It’s the story of Calculus over the ages and through domains.
It weaves through life and time, through people, interesting and otherwise.
And the way Ben tells it, it bears no resemblance to the dry crap that is taught in schools and colleges.
It’s beautiful and wonderful, but not paramount and still subject to the vagaries and complexities of life and nature.
In their more insufferable moods, the “hard” sciences like to boast and crow, as if “hard” means complicated and “soft” means simple. This is, of course, exactly backward. The softer the science, the more complex its phenomena.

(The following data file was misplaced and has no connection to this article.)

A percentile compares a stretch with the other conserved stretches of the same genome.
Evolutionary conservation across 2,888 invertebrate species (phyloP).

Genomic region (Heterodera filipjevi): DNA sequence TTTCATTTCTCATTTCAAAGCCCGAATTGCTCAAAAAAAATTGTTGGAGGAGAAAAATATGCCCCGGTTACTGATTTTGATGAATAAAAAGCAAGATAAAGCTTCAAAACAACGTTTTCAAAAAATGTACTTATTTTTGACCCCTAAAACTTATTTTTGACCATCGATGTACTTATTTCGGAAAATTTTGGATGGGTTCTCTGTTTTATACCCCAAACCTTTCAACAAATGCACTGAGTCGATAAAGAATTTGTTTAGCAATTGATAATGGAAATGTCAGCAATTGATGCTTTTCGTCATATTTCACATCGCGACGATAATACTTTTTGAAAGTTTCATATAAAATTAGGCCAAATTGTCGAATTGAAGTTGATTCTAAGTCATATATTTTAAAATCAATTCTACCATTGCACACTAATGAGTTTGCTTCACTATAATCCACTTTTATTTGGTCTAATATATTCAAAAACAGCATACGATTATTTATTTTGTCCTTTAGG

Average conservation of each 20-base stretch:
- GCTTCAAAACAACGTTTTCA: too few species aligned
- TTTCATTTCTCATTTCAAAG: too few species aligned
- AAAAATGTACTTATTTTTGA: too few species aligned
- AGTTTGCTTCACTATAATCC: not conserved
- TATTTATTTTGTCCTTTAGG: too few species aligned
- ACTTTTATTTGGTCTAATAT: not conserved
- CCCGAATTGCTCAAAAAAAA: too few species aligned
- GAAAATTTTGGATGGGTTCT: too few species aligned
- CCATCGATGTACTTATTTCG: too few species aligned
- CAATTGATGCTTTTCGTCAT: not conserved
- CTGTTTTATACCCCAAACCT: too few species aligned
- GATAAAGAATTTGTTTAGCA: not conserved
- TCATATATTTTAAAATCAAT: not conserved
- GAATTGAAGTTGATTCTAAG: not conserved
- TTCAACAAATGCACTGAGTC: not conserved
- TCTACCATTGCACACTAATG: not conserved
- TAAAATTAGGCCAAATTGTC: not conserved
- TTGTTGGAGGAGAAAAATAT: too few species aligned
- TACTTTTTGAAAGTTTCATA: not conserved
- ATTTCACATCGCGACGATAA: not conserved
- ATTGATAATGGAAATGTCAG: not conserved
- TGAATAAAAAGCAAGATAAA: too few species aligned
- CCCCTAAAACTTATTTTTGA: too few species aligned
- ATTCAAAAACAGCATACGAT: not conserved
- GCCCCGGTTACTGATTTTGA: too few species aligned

Physicists can predict what atoms will do. But gather enought atoms, and the calculations grow unwieldy. We need new, emergent laws—chemical laws. Then, gather enought chemicals, and complexity overwhelms us again. We need biology to step in with new theories and rules. And so on down the line. At each tipping point, the role of math evolves: from certain to tentative, from deterministic to statistical, from consensus to controversy. Simple phenomena (like quarks) follow mathematical rules with slavish fidelity. Complex phenomena (like toddlers) less so.